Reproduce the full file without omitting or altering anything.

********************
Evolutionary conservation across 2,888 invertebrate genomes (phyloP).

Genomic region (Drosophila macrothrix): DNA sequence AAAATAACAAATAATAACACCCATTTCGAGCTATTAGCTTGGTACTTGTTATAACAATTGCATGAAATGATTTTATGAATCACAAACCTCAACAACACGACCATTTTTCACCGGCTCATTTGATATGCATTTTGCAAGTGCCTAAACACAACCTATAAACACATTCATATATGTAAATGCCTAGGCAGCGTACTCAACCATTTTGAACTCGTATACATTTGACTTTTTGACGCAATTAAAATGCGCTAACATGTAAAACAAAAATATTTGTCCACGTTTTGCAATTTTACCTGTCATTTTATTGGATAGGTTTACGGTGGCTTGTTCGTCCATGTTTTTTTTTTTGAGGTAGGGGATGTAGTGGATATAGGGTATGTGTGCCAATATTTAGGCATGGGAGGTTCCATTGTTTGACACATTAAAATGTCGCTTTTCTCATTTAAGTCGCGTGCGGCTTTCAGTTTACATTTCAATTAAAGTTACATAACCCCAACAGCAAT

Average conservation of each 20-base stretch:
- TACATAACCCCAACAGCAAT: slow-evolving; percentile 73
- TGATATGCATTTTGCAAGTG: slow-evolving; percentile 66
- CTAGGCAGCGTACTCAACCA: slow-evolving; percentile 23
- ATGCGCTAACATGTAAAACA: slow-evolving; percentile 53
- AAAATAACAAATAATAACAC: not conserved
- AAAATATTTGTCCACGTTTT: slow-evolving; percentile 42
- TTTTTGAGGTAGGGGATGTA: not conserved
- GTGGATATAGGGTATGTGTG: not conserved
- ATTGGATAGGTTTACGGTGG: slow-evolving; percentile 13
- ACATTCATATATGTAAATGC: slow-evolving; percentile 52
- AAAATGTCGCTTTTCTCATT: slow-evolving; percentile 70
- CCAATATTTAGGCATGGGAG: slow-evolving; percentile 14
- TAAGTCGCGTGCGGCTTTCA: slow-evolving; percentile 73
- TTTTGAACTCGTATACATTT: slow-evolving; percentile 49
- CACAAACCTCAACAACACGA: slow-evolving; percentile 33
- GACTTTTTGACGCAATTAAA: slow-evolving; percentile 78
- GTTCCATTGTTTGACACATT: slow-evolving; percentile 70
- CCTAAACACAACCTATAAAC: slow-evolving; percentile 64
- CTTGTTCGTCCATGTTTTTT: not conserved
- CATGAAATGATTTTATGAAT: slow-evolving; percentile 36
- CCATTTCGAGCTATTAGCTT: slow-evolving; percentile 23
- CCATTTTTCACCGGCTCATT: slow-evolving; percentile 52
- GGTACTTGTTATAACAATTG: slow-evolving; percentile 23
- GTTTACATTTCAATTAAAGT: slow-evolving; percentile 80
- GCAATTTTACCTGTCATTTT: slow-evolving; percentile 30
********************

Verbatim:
Evolutionary conservation across 2,888 invertebrate genomes (phyloP).

Genomic region (Drosophila macrothrix): DNA sequence AAAATAACAAATAATAACACCCATTTCGAGCTATTAGCTTGGTACTTGTTATAACAATTGCATGAAATGATTTTATGAATCACAAACCTCAACAACACGACCATTTTTCACCGGCTCATTTGATATGCATTTTGCAAGTGCCTAAACACAACCTATAAACACATTCATATATGTAAATGCCTAGGCAGCGTACTCAACCATTTTGAACTCGTATACATTTGACTTTTTGACGCAATTAAAATGCGCTAACATGTAAAACAAAAATATTTGTCCACGTTTTGCAATTTTACCTGTCATTTTATTGGATAGGTTTACGGTGGCTTGTTCGTCCATGTTTTTTTTTTTGAGGTAGGGGATGTAGTGGATATAGGGTATGTGTGCCAATATTTAGGCATGGGAGGTTCCATTGTTTGACACATTAAAATGTCGCTTTTCTCATTTAAGTCGCGTGCGGCTTTCAGTTTACATTTCAATTAAAGTTACATAACCCCAACAGCAAT

Average conservation of each 20-base stretch:
- TACATAACCCCAACAGCAAT: slow-evolving; percentile 73
- TGATATGCATTTTGCAAGTG: slow-evolving; percentile 66
- CTAGGCAGCGTACTCAACCA: slow-evolving; percentile 23
- ATGCGCTAACATGTAAAACA: slow-evolving; percentile 53
- AAAATAACAAATAATAACAC: not conserved
- AAAATATTTGTCCACGTTTT: slow-evolving; percentile 42
- TTTTTGAGGTAGGGGATGTA: not conserved
- GTGGATATAGGGTATGTGTG: not conserved
- ATTGGATAGGTTTACGGTGG: slow-evolving; percentile 13
- ACATTCATATATGTAAATGC: slow-evolving; percentile 52
- AAAATGTCGCTTTTCTCATT: slow-evolving; percentile 70
- CCAATATTTAGGCATGGGAG: slow-evolving; percentile 14
- TAAGTCGCGTGCGGCTTTCA: slow-evolving; percentile 73
- TTTTGAACTCGTATACATTT: slow-evolving; percentile 49
- CACAAACCTCAACAACACGA: slow-evolving; percentile 33
- GACTTTTTGACGCAATTAAA: slow-evolving; percentile 78
- GTTCCATTGTTTGACACATT: slow-evolving; percentile 70
- CCTAAACACAACCTATAAAC: slow-evolving; percentile 64
- CTTGTTCGTCCATGTTTTTT: not conserved
- CATGAAATGATTTTATGAAT: slow-evolving; percentile 36
- CCATTTCGAGCTATTAGCTT: slow-evolving; percentile 23
- CCATTTTTCACCGGCTCATT: slow-evolving; percentile 52
- GGTACTTGTTATAACAATTG: slow-evolving; percentile 23
- GTTTACATTTCAATTAAAGT: slow-evolving; percentile 80
- GCAATTTTACCTGTCATTTT: slow-evolving; percentile 30